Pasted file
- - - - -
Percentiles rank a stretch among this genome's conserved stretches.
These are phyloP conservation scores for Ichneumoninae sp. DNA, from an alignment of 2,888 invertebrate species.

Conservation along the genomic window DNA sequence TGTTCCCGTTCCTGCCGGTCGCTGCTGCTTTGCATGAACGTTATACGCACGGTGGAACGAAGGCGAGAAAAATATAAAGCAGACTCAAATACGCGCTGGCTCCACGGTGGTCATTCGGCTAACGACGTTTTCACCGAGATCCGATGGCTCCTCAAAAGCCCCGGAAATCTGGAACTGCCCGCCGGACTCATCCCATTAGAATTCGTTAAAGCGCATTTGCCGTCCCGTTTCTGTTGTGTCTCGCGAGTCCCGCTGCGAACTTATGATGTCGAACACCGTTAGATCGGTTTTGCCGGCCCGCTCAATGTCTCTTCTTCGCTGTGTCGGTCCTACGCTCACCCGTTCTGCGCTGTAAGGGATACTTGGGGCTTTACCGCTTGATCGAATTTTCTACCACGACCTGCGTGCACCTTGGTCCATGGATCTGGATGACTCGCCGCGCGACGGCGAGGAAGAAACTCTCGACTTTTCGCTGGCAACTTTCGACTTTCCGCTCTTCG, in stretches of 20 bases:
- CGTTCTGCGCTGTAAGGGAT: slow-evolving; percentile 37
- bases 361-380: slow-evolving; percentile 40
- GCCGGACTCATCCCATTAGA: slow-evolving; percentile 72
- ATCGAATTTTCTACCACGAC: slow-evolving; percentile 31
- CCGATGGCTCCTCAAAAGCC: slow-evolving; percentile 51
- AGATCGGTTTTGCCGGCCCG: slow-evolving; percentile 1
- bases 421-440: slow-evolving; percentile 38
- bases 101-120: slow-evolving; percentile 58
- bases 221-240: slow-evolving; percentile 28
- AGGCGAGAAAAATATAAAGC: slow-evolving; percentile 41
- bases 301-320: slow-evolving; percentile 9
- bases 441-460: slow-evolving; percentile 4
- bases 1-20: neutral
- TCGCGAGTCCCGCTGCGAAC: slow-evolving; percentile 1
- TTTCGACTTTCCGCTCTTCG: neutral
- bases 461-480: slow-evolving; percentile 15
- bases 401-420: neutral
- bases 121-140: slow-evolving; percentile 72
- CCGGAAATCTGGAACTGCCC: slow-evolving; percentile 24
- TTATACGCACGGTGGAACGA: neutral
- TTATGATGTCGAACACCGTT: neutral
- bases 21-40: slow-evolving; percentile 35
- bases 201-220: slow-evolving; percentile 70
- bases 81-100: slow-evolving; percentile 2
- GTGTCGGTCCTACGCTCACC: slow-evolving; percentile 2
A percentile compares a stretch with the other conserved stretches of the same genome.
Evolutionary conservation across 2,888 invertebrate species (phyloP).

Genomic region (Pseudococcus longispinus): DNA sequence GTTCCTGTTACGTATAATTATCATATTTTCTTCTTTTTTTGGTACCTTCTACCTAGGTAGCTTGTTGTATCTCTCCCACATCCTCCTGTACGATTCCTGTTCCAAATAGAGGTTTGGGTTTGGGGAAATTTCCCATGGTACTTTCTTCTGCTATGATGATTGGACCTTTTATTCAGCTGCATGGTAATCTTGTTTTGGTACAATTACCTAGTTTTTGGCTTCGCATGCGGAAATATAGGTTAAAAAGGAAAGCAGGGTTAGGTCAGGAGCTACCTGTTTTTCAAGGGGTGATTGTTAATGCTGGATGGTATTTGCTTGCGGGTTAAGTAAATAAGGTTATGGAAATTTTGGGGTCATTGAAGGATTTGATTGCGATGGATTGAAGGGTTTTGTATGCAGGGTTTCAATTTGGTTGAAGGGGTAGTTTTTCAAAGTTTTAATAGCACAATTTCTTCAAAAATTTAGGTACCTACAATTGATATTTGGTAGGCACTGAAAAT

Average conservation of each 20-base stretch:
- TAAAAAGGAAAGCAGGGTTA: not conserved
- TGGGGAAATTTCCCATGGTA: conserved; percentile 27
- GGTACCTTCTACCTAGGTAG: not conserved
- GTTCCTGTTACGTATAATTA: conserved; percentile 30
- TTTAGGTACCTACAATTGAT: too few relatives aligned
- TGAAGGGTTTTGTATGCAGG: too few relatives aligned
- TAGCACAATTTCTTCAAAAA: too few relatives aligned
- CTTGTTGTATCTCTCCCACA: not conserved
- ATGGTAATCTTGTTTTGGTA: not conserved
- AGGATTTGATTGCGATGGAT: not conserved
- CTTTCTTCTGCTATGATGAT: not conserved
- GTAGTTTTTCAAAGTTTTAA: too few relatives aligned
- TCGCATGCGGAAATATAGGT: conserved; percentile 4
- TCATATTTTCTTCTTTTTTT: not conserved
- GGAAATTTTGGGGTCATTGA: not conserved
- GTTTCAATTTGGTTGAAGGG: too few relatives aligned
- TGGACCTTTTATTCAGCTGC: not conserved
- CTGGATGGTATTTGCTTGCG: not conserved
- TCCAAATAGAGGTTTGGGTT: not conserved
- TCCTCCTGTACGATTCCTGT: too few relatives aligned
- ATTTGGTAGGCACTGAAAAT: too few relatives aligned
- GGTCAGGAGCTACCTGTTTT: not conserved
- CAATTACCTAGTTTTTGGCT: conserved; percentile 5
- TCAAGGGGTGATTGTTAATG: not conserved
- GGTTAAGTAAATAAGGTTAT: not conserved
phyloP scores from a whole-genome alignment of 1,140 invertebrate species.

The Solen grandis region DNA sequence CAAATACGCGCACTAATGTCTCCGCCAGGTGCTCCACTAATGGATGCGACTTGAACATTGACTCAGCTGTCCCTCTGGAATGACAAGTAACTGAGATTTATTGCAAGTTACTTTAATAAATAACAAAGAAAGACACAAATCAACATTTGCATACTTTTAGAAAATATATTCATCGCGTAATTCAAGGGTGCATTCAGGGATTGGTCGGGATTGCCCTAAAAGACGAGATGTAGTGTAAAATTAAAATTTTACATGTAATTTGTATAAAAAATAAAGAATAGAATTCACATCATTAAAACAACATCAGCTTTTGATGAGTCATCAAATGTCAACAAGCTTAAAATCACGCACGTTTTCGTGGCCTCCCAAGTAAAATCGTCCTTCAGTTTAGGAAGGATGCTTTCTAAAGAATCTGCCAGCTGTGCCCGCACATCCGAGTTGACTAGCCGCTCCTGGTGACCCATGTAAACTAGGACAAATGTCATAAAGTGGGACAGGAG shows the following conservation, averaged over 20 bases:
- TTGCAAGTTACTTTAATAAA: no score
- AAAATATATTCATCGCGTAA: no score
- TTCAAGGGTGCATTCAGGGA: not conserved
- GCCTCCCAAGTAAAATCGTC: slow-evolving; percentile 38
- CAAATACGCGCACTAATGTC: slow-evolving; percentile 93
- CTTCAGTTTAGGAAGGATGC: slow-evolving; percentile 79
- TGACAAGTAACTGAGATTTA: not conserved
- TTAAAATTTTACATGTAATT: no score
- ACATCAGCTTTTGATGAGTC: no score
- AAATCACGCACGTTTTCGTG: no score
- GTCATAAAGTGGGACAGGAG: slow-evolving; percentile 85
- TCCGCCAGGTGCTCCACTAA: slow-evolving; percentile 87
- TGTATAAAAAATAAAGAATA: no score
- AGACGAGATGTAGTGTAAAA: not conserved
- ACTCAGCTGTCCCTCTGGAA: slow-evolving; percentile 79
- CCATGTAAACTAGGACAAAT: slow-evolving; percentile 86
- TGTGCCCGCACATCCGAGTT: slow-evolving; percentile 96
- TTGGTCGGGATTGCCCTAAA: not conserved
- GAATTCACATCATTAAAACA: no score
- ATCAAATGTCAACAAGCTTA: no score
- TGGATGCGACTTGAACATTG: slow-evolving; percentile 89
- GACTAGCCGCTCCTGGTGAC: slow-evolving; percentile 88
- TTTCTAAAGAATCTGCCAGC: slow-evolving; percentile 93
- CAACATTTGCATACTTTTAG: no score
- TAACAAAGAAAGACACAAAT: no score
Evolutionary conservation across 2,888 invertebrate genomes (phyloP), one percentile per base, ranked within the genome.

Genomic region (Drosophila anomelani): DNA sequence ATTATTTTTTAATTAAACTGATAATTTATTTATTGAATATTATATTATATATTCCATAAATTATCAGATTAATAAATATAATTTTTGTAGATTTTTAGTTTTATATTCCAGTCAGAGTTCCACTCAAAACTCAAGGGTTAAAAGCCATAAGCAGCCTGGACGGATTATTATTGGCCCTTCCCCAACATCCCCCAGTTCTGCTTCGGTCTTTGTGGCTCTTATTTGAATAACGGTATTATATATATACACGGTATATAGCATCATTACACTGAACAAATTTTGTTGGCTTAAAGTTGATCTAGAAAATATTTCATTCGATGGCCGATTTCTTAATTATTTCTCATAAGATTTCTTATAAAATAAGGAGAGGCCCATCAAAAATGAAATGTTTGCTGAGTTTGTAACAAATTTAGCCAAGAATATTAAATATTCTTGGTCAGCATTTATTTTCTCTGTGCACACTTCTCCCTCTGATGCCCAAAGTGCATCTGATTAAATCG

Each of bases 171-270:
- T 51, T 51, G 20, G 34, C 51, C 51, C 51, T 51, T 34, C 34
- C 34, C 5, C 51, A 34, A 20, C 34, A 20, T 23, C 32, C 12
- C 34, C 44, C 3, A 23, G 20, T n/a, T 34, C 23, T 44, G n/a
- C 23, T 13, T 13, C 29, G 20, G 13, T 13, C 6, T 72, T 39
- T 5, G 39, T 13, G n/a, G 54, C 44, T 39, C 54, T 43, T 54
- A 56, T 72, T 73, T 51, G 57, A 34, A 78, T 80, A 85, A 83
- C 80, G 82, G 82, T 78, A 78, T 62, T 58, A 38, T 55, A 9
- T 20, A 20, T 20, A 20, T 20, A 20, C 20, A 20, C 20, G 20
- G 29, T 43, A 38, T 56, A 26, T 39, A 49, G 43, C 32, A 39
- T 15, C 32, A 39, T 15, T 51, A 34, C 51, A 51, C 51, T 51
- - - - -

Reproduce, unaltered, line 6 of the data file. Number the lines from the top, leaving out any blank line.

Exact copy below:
- GCCGGACTCATCCCATTAGA: slow-evolving; percentile 72